I made a television recording yesterday on the role of the Big 4 firms of accountants. I am doing another later this week. Since one will be broadcast in Italy and the other in France most readers of this blog will not see them. But what it shows is that the world is noticing that there is an audit crisis, and that the UK is at its epicentre.
My approach yesterday was calm, reasoned, and careful. I am, after all, a chartered accountant. And I did, after all, train with what is now KPMG. I have an interest in this issue. And a risk of bias: I believe accountancy and audit can both be of enormous value to society.
I explained why in the interview, saying that if capitalism is to continue to play a role in the mixed economy that has been the basis for our prosperity for what is now most living memory then it is essential that what companies do be accountable, and that auditors must ensure that the data that they supply to investors and stakeholders is genuinely true and fair and genuinely seeks to meet the needs of those users.
It was in this context that I said independence is key. That is why it is so worrying that Sir John Kingman who is to head the review of the FRC comes with baggage attached. This comes from an FRC minute from September 2013:
Is less than five years long enough to have acquired a more objective view? I don't know. It does not help the review that this evidence of past association and opinion exists, most especially when one of the key issues for the review is whether the link between auditing and other commercial activity are also too close: an issue I discussed in my interview.
But there are other reasons for concern, which this minute hints at, if only by not mentioning them. The crisis of auditing is largely about the role of the Big 4 and their failings. It is not about other auditors. But the crisis in accounting (because let's be clear, that also exists: it is still not at all clear that the FRC truly understands what 'true and fair' means in UK law, or applies it properly) is much broader, relating not just to how IFRS applies to large companies and how that is interpreted in this country, but also to the new accounting demands now being imposed on smaller companies in the UK that appear to me to be almost wholly unsuited to their needs and that of their stakeholders, investors and management, few of whom will undertsand some of the new requirements meaning that the resulting data could be detrimental to them. The minute noted above does not refer to any of these issues: it's their absence that is telling.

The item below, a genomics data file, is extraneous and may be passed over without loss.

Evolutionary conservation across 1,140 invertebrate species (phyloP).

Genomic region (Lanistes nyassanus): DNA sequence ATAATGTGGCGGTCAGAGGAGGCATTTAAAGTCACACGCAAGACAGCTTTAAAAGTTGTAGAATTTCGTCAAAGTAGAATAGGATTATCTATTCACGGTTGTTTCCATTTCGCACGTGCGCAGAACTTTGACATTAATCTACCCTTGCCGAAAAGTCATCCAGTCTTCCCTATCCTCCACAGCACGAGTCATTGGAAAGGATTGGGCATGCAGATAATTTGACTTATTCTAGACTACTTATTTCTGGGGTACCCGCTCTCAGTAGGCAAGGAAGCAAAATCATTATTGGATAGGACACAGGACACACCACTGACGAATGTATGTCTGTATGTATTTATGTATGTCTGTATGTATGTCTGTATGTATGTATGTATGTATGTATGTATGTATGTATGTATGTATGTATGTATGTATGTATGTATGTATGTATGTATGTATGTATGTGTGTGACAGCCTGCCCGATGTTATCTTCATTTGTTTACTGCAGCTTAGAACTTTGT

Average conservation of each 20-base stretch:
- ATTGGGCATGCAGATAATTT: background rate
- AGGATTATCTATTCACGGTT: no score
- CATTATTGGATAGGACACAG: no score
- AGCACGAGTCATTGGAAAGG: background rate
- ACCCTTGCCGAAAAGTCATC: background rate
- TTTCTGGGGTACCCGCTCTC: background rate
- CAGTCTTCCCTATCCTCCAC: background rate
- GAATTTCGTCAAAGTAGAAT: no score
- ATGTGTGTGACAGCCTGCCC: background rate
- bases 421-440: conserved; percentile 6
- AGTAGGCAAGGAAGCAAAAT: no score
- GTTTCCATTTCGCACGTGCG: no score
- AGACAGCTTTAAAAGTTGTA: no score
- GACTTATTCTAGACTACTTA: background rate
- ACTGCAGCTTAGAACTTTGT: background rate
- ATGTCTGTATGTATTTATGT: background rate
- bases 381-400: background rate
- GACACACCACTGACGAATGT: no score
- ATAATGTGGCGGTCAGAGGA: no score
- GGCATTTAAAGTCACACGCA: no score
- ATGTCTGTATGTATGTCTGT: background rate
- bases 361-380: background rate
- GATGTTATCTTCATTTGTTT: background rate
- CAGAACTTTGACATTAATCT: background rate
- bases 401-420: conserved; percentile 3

I want the FRC review to look at auditing, and the Big 4's role.
I want it to look at the application of IFRS to the UK and the FRC's role in that issue.
But it has to go much broader than that. Good accounting is at the heart of a prosperous economy. It cannot make prosperity, but it can most certainly sustain it. Just as it can also sustain tax bases. And help hold governments to account. And these things matter. But they are not, it seems to me, at the core of what the FRC is all about when that should be as much their concern as making sure the Big 4 work, vital as that is.
There is a role for a strong auditing and accounting regulator in the UK. The structure of that regulator is rightly in question. But let's not pretend for a moment that this is just about big business. This is also about ensuring all business gets the data it needs to understand the operation of enterprises when they may only have accounts once a year. There is little sign that the FRC gets that at present. Nor do they understand that it is vital that small business accounts be public documents. And that their quality does need to be regulated, even when not produced by accountants, or we end up with a degradation in business data and so confidence that will impose a massive cost on smaller businesses who already find access to capital an issue of real concern.
Let's review the FRC, for sure.
But let's make that an objective review.
And that means looking at the whole scope of its work, actual and potential, and not just the bits that have caught the headlines: the malaise goes much deeper than that.